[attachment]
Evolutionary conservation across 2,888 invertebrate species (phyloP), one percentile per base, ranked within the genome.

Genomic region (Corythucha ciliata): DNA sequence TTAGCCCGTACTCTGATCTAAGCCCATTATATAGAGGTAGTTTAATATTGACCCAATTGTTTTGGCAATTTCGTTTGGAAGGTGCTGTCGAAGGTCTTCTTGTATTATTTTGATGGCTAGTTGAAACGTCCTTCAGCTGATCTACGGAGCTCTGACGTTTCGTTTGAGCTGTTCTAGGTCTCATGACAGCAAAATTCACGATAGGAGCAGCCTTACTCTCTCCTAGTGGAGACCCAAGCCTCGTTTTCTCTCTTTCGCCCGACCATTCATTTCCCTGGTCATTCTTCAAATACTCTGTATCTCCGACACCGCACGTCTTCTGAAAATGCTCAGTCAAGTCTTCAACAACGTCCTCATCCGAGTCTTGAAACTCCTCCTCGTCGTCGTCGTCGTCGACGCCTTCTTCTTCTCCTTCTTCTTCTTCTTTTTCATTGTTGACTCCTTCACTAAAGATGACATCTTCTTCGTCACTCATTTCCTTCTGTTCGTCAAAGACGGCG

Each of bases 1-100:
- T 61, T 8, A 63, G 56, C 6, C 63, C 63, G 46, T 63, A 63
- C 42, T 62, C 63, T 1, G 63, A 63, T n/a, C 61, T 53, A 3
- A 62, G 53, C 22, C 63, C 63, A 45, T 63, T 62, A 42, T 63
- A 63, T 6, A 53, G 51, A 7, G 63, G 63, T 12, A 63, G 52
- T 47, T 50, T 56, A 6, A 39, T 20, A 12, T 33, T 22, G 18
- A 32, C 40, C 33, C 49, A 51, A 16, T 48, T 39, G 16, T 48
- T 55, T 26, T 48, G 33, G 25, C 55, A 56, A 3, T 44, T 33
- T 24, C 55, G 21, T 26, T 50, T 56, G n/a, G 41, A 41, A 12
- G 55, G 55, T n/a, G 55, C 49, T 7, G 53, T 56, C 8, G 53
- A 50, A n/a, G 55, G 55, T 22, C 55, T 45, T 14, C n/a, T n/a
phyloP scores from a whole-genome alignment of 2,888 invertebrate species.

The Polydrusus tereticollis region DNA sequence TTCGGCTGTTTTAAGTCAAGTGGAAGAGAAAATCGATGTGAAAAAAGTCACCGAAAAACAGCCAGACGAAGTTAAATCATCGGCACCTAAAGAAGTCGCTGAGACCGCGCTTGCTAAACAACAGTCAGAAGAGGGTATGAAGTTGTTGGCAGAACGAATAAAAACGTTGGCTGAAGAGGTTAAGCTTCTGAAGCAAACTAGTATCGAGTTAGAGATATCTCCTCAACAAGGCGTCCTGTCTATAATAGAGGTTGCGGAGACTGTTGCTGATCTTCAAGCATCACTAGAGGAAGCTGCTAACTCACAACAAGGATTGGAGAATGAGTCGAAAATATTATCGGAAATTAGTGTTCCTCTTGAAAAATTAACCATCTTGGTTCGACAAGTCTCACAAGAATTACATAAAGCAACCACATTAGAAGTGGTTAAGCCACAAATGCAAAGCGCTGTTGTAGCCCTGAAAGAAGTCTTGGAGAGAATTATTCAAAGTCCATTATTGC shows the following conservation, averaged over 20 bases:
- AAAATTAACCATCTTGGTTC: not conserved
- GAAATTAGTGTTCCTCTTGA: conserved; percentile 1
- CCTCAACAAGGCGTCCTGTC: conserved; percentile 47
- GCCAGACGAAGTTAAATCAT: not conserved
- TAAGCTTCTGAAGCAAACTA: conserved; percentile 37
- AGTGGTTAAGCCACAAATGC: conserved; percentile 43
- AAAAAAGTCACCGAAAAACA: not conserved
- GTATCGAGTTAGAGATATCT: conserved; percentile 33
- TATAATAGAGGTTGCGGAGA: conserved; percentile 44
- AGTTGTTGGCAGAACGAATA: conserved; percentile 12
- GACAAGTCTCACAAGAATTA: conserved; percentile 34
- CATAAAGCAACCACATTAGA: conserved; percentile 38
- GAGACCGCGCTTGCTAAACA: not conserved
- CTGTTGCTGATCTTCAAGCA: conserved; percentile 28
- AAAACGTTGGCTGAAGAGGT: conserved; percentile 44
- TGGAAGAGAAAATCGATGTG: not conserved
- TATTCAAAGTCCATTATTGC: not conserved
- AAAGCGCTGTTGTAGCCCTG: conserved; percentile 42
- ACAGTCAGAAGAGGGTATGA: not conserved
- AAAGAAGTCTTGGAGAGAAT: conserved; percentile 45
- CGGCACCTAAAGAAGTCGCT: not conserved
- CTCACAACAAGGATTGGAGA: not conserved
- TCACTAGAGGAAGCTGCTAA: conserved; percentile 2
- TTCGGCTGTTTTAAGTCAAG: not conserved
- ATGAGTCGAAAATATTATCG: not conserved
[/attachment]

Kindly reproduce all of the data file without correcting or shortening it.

Evolutionary conservation across 2,888 invertebrate species (phyloP), one percentile per base, ranked within the genome.

Genomic region (Corythucha ciliata): DNA sequence TTAGCCCGTACTCTGATCTAAGCCCATTATATAGAGGTAGTTTAATATTGACCCAATTGTTTTGGCAATTTCGTTTGGAAGGTGCTGTCGAAGGTCTTCTTGTATTATTTTGATGGCTAGTTGAAACGTCCTTCAGCTGATCTACGGAGCTCTGACGTTTCGTTTGAGCTGTTCTAGGTCTCATGACAGCAAAATTCACGATAGGAGCAGCCTTACTCTCTCCTAGTGGAGACCCAAGCCTCGTTTTCTCTCTTTCGCCCGACCATTCATTTCCCTGGTCATTCTTCAAATACTCTGTATCTCCGACACCGCACGTCTTCTGAAAATGCTCAGTCAAGTCTTCAACAACGTCCTCATCCGAGTCTTGAAACTCCTCCTCGTCGTCGTCGTCGTCGACGCCTTCTTCTTCTCCTTCTTCTTCTTCTTTTTCATTGTTGACTCCTTCACTAAAGATGACATCTTCTTCGTCACTCATTTCCTTCTGTTCGTCAAAGACGGCG

Each of bases 1-100:
- T 61, T 8, A 63, G 56, C 6, C 63, C 63, G 46, T 63, A 63
- C 42, T 62, C 63, T 1, G 63, A 63, T n/a, C 61, T 53, A 3
- A 62, G 53, C 22, C 63, C 63, A 45, T 63, T 62, A 42, T 63
- A 63, T 6, A 53, G 51, A 7, G 63, G 63, T 12, A 63, G 52
- T 47, T 50, T 56, A 6, A 39, T 20, A 12, T 33, T 22, G 18
- A 32, C 40, C 33, C 49, A 51, A 16, T 48, T 39, G 16, T 48
- T 55, T 26, T 48, G 33, G 25, C 55, A 56, A 3, T 44, T 33
- T 24, C 55, G 21, T 26, T 50, T 56, G n/a, G 41, A 41, A 12
- G 55, G 55, T n/a, G 55, C 49, T 7, G 53, T 56, C 8, G 53
- A 50, A n/a, G 55, G 55, T 22, C 55, T 45, T 14, C n/a, T n/a
phyloP scores from a whole-genome alignment of 2,888 invertebrate species.

The Polydrusus tereticollis region DNA sequence TTCGGCTGTTTTAAGTCAAGTGGAAGAGAAAATCGATGTGAAAAAAGTCACCGAAAAACAGCCAGACGAAGTTAAATCATCGGCACCTAAAGAAGTCGCTGAGACCGCGCTTGCTAAACAACAGTCAGAAGAGGGTATGAAGTTGTTGGCAGAACGAATAAAAACGTTGGCTGAAGAGGTTAAGCTTCTGAAGCAAACTAGTATCGAGTTAGAGATATCTCCTCAACAAGGCGTCCTGTCTATAATAGAGGTTGCGGAGACTGTTGCTGATCTTCAAGCATCACTAGAGGAAGCTGCTAACTCACAACAAGGATTGGAGAATGAGTCGAAAATATTATCGGAAATTAGTGTTCCTCTTGAAAAATTAACCATCTTGGTTCGACAAGTCTCACAAGAATTACATAAAGCAACCACATTAGAAGTGGTTAAGCCACAAATGCAAAGCGCTGTTGTAGCCCTGAAAGAAGTCTTGGAGAGAATTATTCAAAGTCCATTATTGC shows the following conservation, averaged over 20 bases:
- AAAATTAACCATCTTGGTTC: not conserved
- GAAATTAGTGTTCCTCTTGA: conserved; percentile 1
- CCTCAACAAGGCGTCCTGTC: conserved; percentile 47
- GCCAGACGAAGTTAAATCAT: not conserved
- TAAGCTTCTGAAGCAAACTA: conserved; percentile 37
- AGTGGTTAAGCCACAAATGC: conserved; percentile 43
- AAAAAAGTCACCGAAAAACA: not conserved
- GTATCGAGTTAGAGATATCT: conserved; percentile 33
- TATAATAGAGGTTGCGGAGA: conserved; percentile 44
- AGTTGTTGGCAGAACGAATA: conserved; percentile 12
- GACAAGTCTCACAAGAATTA: conserved; percentile 34
- CATAAAGCAACCACATTAGA: conserved; percentile 38
- GAGACCGCGCTTGCTAAACA: not conserved
- CTGTTGCTGATCTTCAAGCA: conserved; percentile 28
- AAAACGTTGGCTGAAGAGGT: conserved; percentile 44
- TGGAAGAGAAAATCGATGTG: not conserved
- TATTCAAAGTCCATTATTGC: not conserved
- AAAGCGCTGTTGTAGCCCTG: conserved; percentile 42
- ACAGTCAGAAGAGGGTATGA: not conserved
- AAAGAAGTCTTGGAGAGAAT: conserved; percentile 45
- CGGCACCTAAAGAAGTCGCT: not conserved
- CTCACAACAAGGATTGGAGA: not conserved
- TCACTAGAGGAAGCTGCTAA: conserved; percentile 2
- TTCGGCTGTTTTAAGTCAAG: not conserved
- ATGAGTCGAAAATATTATCG: not conserved